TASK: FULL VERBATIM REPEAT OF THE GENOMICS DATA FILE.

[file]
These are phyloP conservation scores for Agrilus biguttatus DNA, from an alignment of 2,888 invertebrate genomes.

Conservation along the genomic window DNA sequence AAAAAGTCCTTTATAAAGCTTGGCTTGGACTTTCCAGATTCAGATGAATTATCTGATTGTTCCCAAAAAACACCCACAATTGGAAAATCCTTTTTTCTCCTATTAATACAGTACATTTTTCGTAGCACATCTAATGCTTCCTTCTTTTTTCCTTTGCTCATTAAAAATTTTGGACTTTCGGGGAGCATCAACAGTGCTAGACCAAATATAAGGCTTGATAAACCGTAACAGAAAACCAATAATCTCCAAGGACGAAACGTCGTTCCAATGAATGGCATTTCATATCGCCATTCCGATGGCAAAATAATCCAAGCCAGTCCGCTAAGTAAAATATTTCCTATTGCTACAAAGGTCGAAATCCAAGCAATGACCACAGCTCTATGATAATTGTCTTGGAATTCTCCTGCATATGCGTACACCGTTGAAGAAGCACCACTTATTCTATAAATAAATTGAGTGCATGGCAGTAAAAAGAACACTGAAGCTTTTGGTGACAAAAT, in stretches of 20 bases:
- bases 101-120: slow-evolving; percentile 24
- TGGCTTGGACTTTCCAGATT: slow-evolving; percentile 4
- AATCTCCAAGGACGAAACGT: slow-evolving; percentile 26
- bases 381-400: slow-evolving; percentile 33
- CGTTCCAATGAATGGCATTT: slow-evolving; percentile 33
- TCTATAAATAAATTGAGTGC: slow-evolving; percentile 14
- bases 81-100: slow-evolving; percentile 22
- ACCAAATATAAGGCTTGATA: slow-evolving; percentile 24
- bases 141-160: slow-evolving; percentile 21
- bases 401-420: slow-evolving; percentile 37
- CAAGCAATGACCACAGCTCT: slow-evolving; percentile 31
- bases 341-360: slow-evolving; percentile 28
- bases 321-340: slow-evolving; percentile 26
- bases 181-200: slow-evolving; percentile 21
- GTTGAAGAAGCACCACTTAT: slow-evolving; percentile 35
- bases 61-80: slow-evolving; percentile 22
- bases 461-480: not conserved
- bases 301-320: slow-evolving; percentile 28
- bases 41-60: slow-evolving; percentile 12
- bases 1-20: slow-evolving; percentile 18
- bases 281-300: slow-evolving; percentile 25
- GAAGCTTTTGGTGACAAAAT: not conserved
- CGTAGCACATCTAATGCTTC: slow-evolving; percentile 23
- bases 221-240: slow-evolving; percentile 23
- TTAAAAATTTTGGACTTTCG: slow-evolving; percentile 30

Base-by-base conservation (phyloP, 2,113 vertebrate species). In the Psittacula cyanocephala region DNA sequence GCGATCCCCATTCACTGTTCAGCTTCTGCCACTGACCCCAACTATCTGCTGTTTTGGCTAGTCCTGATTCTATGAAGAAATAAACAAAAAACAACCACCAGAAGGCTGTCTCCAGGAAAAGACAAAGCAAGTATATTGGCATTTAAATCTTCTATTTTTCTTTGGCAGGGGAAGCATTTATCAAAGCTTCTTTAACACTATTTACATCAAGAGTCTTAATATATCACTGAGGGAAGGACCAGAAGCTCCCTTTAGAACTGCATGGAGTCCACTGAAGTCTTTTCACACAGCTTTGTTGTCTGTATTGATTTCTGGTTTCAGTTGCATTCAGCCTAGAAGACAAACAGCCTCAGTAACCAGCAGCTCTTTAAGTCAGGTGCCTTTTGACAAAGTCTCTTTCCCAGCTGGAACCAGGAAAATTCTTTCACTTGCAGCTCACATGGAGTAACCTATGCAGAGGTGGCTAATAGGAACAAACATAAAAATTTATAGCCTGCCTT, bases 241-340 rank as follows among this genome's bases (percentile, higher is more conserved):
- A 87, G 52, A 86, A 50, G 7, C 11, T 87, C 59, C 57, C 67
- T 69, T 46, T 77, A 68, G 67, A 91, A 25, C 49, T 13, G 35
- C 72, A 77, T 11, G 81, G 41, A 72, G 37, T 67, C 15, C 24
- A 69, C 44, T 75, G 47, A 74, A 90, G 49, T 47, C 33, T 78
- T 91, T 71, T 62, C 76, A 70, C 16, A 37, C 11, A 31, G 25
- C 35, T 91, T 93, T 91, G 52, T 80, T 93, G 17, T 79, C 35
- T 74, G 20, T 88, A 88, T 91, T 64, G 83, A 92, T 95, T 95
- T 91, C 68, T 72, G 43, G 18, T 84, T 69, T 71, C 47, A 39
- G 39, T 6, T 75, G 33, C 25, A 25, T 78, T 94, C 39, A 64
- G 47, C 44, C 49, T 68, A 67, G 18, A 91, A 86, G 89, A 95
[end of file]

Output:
These are phyloP conservation scores for Agrilus biguttatus DNA, from an alignment of 2,888 invertebrate genomes.

Conservation along the genomic window DNA sequence AAAAAGTCCTTTATAAAGCTTGGCTTGGACTTTCCAGATTCAGATGAATTATCTGATTGTTCCCAAAAAACACCCACAATTGGAAAATCCTTTTTTCTCCTATTAATACAGTACATTTTTCGTAGCACATCTAATGCTTCCTTCTTTTTTCCTTTGCTCATTAAAAATTTTGGACTTTCGGGGAGCATCAACAGTGCTAGACCAAATATAAGGCTTGATAAACCGTAACAGAAAACCAATAATCTCCAAGGACGAAACGTCGTTCCAATGAATGGCATTTCATATCGCCATTCCGATGGCAAAATAATCCAAGCCAGTCCGCTAAGTAAAATATTTCCTATTGCTACAAAGGTCGAAATCCAAGCAATGACCACAGCTCTATGATAATTGTCTTGGAATTCTCCTGCATATGCGTACACCGTTGAAGAAGCACCACTTATTCTATAAATAAATTGAGTGCATGGCAGTAAAAAGAACACTGAAGCTTTTGGTGACAAAAT, in stretches of 20 bases:
- bases 101-120: slow-evolving; percentile 24
- TGGCTTGGACTTTCCAGATT: slow-evolving; percentile 4
- AATCTCCAAGGACGAAACGT: slow-evolving; percentile 26
- bases 381-400: slow-evolving; percentile 33
- CGTTCCAATGAATGGCATTT: slow-evolving; percentile 33
- TCTATAAATAAATTGAGTGC: slow-evolving; percentile 14
- bases 81-100: slow-evolving; percentile 22
- ACCAAATATAAGGCTTGATA: slow-evolving; percentile 24
- bases 141-160: slow-evolving; percentile 21
- bases 401-420: slow-evolving; percentile 37
- CAAGCAATGACCACAGCTCT: slow-evolving; percentile 31
- bases 341-360: slow-evolving; percentile 28
- bases 321-340: slow-evolving; percentile 26
- bases 181-200: slow-evolving; percentile 21
- GTTGAAGAAGCACCACTTAT: slow-evolving; percentile 35
- bases 61-80: slow-evolving; percentile 22
- bases 461-480: not conserved
- bases 301-320: slow-evolving; percentile 28
- bases 41-60: slow-evolving; percentile 12
- bases 1-20: slow-evolving; percentile 18
- bases 281-300: slow-evolving; percentile 25
- GAAGCTTTTGGTGACAAAAT: not conserved
- CGTAGCACATCTAATGCTTC: slow-evolving; percentile 23
- bases 221-240: slow-evolving; percentile 23
- TTAAAAATTTTGGACTTTCG: slow-evolving; percentile 30

Base-by-base conservation (phyloP, 2,113 vertebrate species). In the Psittacula cyanocephala region DNA sequence GCGATCCCCATTCACTGTTCAGCTTCTGCCACTGACCCCAACTATCTGCTGTTTTGGCTAGTCCTGATTCTATGAAGAAATAAACAAAAAACAACCACCAGAAGGCTGTCTCCAGGAAAAGACAAAGCAAGTATATTGGCATTTAAATCTTCTATTTTTCTTTGGCAGGGGAAGCATTTATCAAAGCTTCTTTAACACTATTTACATCAAGAGTCTTAATATATCACTGAGGGAAGGACCAGAAGCTCCCTTTAGAACTGCATGGAGTCCACTGAAGTCTTTTCACACAGCTTTGTTGTCTGTATTGATTTCTGGTTTCAGTTGCATTCAGCCTAGAAGACAAACAGCCTCAGTAACCAGCAGCTCTTTAAGTCAGGTGCCTTTTGACAAAGTCTCTTTCCCAGCTGGAACCAGGAAAATTCTTTCACTTGCAGCTCACATGGAGTAACCTATGCAGAGGTGGCTAATAGGAACAAACATAAAAATTTATAGCCTGCCTT, bases 241-340 rank as follows among this genome's bases (percentile, higher is more conserved):
- A 87, G 52, A 86, A 50, G 7, C 11, T 87, C 59, C 57, C 67
- T 69, T 46, T 77, A 68, G 67, A 91, A 25, C 49, T 13, G 35
- C 72, A 77, T 11, G 81, G 41, A 72, G 37, T 67, C 15, C 24
- A 69, C 44, T 75, G 47, A 74, A 90, G 49, T 47, C 33, T 78
- T 91, T 71, T 62, C 76, A 70, C 16, A 37, C 11, A 31, G 25
- C 35, T 91, T 93, T 91, G 52, T 80, T 93, G 17, T 79, C 35
- T 74, G 20, T 88, A 88, T 91, T 64, G 83, A 92, T 95, T 95
- T 91, C 68, T 72, G 43, G 18, T 84, T 69, T 71, C 47, A 39
- G 39, T 6, T 75, G 33, C 25, A 25, T 78, T 94, C 39, A 64
- G 47, C 44, C 49, T 68, A 67, G 18, A 91, A 86, G 89, A 95